Summer is finally here … maybe. It’s May, right? Time for flowers and maybe, just maybe, hints of sunshine.
The most fun winery in Southern Ohio is kicking off it’s summer festivities this Saturday and you should join them. If it wasn’t for my enduring love of the Kentucky Derby, I’d certainly be at Harmony Hill.
This Saturday, May 7 from noon-8 pm, ‘The Hill’ will rock, as has come to be expected. We will release all of our five previously sold out award winning wines. We will have continuous entertainment all day. We have scheduled our Kick-off in conjunction with BAMfest, Bethel’s annual art and music festival in the heart of The Village. I can think of no better time to ‘Head East’ and see what this quiet farming village has to offer. We will kick off this 2011 summer in style. Our newly revamped website will answer any questions you might have about the upcoming festivities.
So there you go. Head on out to Harmony Hill this weekend for great music, great wine, and hopefully (fingers crossed), great weather. Perhaps if we start acting like it’s summer, the weather will catch up.
Welcome to Wine-Girl’s Annual Wine Festival Survival Guide. Every year I poll a large group of wine bloggers and find out if there are any outstanding tips, which I add to my own. This year, I’ve added new tips based on my experience pouring wines at last year’s festival.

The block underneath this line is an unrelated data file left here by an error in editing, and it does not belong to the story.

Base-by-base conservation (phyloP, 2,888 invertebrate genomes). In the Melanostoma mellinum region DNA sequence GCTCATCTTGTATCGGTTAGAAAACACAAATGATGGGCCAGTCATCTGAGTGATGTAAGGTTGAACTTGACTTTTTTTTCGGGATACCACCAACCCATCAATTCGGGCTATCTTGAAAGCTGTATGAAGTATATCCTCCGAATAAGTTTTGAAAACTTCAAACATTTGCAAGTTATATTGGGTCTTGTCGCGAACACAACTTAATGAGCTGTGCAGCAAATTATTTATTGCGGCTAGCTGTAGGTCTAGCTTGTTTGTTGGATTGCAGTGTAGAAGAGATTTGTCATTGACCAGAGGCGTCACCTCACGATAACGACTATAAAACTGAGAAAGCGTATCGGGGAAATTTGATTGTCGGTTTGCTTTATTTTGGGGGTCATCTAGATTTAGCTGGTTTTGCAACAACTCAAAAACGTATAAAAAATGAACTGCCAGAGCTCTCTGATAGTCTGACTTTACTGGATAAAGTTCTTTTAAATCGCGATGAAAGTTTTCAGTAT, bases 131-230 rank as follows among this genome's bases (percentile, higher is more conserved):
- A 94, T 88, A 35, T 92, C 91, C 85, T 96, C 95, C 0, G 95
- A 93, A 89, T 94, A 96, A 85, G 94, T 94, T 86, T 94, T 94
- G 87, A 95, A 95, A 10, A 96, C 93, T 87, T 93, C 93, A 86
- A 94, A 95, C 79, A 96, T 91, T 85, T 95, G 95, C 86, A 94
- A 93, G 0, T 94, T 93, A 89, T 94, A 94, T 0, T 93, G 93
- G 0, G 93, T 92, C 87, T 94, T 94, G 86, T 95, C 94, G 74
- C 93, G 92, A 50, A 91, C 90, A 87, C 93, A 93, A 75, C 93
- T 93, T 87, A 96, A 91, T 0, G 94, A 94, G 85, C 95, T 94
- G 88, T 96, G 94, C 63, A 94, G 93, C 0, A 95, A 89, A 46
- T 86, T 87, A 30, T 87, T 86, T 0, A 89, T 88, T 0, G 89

These tips are geared for people who are heading to the Festival to try new wines, learn new things, and not get generally hammered.
So in no particular order, here are my tips for surviving a festival with hundreds of wines and even more people:
Cincinnati is lucky to have one of the best wine festivals in the nation. We get wineries from all over, distributors pop up to lead tastings, and even better, the week leading up to Wine Fest is generally packed with great events.
Enough people now know about the Thursday night dinners that they are mostly sold out. There are a few left and tickets are priced per person:
Daveed’s at 934 featuring Peter Franus Wine Company, ticket: $125
Eddie Merlot’s featuring Greg Norman Estates Wine with Morgan Leigh Norman, ticket: $125
Embers featuring Au Bon Climat, ticket: $150
Stone Creek Dining Co. West Chester featuring Ste. Michelle Wine Estates and Bob Berteau, Head Winemaker, ticket: $125
You can order these tickets via the Wine Festival web site. Winery dinner sales close on Tuesday, March 8, at midnight.
If you find $125+ to be a tad steep, that’s okay. Chances are you can find the winemakers around town at various tastings. Ask around at your favorite wine shop and see if anyone special is dropping by. You see, while the distributors have the winemakers in town, they take them to as many shops as possible to both talk with the shop buyers and the consumers. Additionally, certain restaurants might be having winemaker dinners that are not officially linked to the Wine Festival. For instance, 20 Brix is having a dinner with JAQK wines (sold out though!) that’s not part of the “official festival.”
So check tasting schedules at various shops and restaurants or just give a call. Sometimes these tastings are pretty last minute. I’d start looking for winemakers to appear around Tuesday and for a few of them to last through Sunday.
Don’t forget, you can wrap up your wine festival week at Dilly Cafe on Sunday with one of those lingering winemakers – Rich Parducci. I happen to be partial to his Mendocino wines, so I recommend you reserve a spot for that brunch.